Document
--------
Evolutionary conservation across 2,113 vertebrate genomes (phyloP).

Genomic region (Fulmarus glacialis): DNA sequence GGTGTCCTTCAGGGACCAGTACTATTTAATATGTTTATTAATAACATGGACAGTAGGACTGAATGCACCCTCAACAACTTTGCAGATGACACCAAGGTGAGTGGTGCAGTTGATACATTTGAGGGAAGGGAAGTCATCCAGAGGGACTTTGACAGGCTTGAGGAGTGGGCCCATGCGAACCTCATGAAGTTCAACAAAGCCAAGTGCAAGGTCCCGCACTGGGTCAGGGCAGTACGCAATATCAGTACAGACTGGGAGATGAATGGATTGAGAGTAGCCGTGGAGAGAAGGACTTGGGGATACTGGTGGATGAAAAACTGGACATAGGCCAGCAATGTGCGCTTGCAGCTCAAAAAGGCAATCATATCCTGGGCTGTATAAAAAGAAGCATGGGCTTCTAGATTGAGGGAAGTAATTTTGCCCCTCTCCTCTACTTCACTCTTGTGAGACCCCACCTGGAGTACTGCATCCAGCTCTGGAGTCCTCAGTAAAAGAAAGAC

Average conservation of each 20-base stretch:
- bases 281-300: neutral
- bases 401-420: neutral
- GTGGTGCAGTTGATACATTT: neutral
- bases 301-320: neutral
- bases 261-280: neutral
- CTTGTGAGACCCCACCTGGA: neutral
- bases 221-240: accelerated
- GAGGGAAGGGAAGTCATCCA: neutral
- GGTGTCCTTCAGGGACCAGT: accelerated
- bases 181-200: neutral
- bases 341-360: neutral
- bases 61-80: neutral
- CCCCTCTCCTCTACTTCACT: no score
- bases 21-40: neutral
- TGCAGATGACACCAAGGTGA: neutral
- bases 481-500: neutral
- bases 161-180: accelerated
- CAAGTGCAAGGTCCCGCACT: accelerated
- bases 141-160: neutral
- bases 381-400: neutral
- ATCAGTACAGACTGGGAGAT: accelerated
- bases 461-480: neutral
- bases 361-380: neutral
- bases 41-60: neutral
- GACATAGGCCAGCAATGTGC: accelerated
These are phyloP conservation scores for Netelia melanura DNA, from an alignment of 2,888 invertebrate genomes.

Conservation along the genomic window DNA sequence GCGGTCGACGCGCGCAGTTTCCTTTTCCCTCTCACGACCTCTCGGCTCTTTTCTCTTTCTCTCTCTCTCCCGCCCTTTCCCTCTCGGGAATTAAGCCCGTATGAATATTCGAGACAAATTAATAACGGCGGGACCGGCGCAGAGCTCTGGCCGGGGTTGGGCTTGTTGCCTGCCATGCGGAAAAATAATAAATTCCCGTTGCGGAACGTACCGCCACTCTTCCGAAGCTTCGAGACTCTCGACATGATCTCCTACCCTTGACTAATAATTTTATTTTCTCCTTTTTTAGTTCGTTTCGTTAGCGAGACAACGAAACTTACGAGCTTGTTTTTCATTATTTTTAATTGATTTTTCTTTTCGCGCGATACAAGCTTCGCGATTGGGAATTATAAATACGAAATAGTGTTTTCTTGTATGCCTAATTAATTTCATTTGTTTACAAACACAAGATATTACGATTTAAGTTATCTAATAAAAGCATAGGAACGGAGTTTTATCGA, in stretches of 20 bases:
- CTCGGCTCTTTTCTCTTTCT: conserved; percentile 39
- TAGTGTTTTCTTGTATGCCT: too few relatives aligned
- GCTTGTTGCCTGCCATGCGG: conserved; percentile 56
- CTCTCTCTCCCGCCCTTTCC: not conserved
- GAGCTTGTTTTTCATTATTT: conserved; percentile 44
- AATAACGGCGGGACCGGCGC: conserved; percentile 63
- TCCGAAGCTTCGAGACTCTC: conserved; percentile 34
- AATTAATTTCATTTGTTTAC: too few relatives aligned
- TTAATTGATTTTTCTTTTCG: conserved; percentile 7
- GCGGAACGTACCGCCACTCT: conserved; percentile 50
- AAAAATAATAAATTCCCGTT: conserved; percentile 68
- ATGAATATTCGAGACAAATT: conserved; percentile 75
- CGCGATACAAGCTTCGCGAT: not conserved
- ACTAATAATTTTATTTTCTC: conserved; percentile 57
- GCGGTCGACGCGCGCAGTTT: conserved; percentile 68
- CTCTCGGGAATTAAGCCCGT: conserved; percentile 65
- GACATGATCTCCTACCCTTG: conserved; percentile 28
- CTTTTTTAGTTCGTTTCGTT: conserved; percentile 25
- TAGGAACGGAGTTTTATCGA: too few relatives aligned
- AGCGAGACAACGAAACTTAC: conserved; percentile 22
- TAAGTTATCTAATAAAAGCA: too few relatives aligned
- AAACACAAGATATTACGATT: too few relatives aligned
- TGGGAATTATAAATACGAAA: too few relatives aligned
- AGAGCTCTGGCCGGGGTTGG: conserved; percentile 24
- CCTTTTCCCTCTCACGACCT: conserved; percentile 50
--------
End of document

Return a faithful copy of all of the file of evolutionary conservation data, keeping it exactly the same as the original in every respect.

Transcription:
Evolutionary conservation across 2,113 vertebrate genomes (phyloP).

Genomic region (Fulmarus glacialis): DNA sequence GGTGTCCTTCAGGGACCAGTACTATTTAATATGTTTATTAATAACATGGACAGTAGGACTGAATGCACCCTCAACAACTTTGCAGATGACACCAAGGTGAGTGGTGCAGTTGATACATTTGAGGGAAGGGAAGTCATCCAGAGGGACTTTGACAGGCTTGAGGAGTGGGCCCATGCGAACCTCATGAAGTTCAACAAAGCCAAGTGCAAGGTCCCGCACTGGGTCAGGGCAGTACGCAATATCAGTACAGACTGGGAGATGAATGGATTGAGAGTAGCCGTGGAGAGAAGGACTTGGGGATACTGGTGGATGAAAAACTGGACATAGGCCAGCAATGTGCGCTTGCAGCTCAAAAAGGCAATCATATCCTGGGCTGTATAAAAAGAAGCATGGGCTTCTAGATTGAGGGAAGTAATTTTGCCCCTCTCCTCTACTTCACTCTTGTGAGACCCCACCTGGAGTACTGCATCCAGCTCTGGAGTCCTCAGTAAAAGAAAGAC

Average conservation of each 20-base stretch:
- bases 281-300: neutral
- bases 401-420: neutral
- GTGGTGCAGTTGATACATTT: neutral
- bases 301-320: neutral
- bases 261-280: neutral
- CTTGTGAGACCCCACCTGGA: neutral
- bases 221-240: accelerated
- GAGGGAAGGGAAGTCATCCA: neutral
- GGTGTCCTTCAGGGACCAGT: accelerated
- bases 181-200: neutral
- bases 341-360: neutral
- bases 61-80: neutral
- CCCCTCTCCTCTACTTCACT: no score
- bases 21-40: neutral
- TGCAGATGACACCAAGGTGA: neutral
- bases 481-500: neutral
- bases 161-180: accelerated
- CAAGTGCAAGGTCCCGCACT: accelerated
- bases 141-160: neutral
- bases 381-400: neutral
- ATCAGTACAGACTGGGAGAT: accelerated
- bases 461-480: neutral
- bases 361-380: neutral
- bases 41-60: neutral
- GACATAGGCCAGCAATGTGC: accelerated
These are phyloP conservation scores for Netelia melanura DNA, from an alignment of 2,888 invertebrate genomes.

Conservation along the genomic window DNA sequence GCGGTCGACGCGCGCAGTTTCCTTTTCCCTCTCACGACCTCTCGGCTCTTTTCTCTTTCTCTCTCTCTCCCGCCCTTTCCCTCTCGGGAATTAAGCCCGTATGAATATTCGAGACAAATTAATAACGGCGGGACCGGCGCAGAGCTCTGGCCGGGGTTGGGCTTGTTGCCTGCCATGCGGAAAAATAATAAATTCCCGTTGCGGAACGTACCGCCACTCTTCCGAAGCTTCGAGACTCTCGACATGATCTCCTACCCTTGACTAATAATTTTATTTTCTCCTTTTTTAGTTCGTTTCGTTAGCGAGACAACGAAACTTACGAGCTTGTTTTTCATTATTTTTAATTGATTTTTCTTTTCGCGCGATACAAGCTTCGCGATTGGGAATTATAAATACGAAATAGTGTTTTCTTGTATGCCTAATTAATTTCATTTGTTTACAAACACAAGATATTACGATTTAAGTTATCTAATAAAAGCATAGGAACGGAGTTTTATCGA, in stretches of 20 bases:
- CTCGGCTCTTTTCTCTTTCT: conserved; percentile 39
- TAGTGTTTTCTTGTATGCCT: too few relatives aligned
- GCTTGTTGCCTGCCATGCGG: conserved; percentile 56
- CTCTCTCTCCCGCCCTTTCC: not conserved
- GAGCTTGTTTTTCATTATTT: conserved; percentile 44
- AATAACGGCGGGACCGGCGC: conserved; percentile 63
- TCCGAAGCTTCGAGACTCTC: conserved; percentile 34
- AATTAATTTCATTTGTTTAC: too few relatives aligned
- TTAATTGATTTTTCTTTTCG: conserved; percentile 7
- GCGGAACGTACCGCCACTCT: conserved; percentile 50
- AAAAATAATAAATTCCCGTT: conserved; percentile 68
- ATGAATATTCGAGACAAATT: conserved; percentile 75
- CGCGATACAAGCTTCGCGAT: not conserved
- ACTAATAATTTTATTTTCTC: conserved; percentile 57
- GCGGTCGACGCGCGCAGTTT: conserved; percentile 68
- CTCTCGGGAATTAAGCCCGT: conserved; percentile 65
- GACATGATCTCCTACCCTTG: conserved; percentile 28
- CTTTTTTAGTTCGTTTCGTT: conserved; percentile 25
- TAGGAACGGAGTTTTATCGA: too few relatives aligned
- AGCGAGACAACGAAACTTAC: conserved; percentile 22
- TAAGTTATCTAATAAAAGCA: too few relatives aligned
- AAACACAAGATATTACGATT: too few relatives aligned
- TGGGAATTATAAATACGAAA: too few relatives aligned
- AGAGCTCTGGCCGGGGTTGG: conserved; percentile 24
- CCTTTTCCCTCTCACGACCT: conserved; percentile 50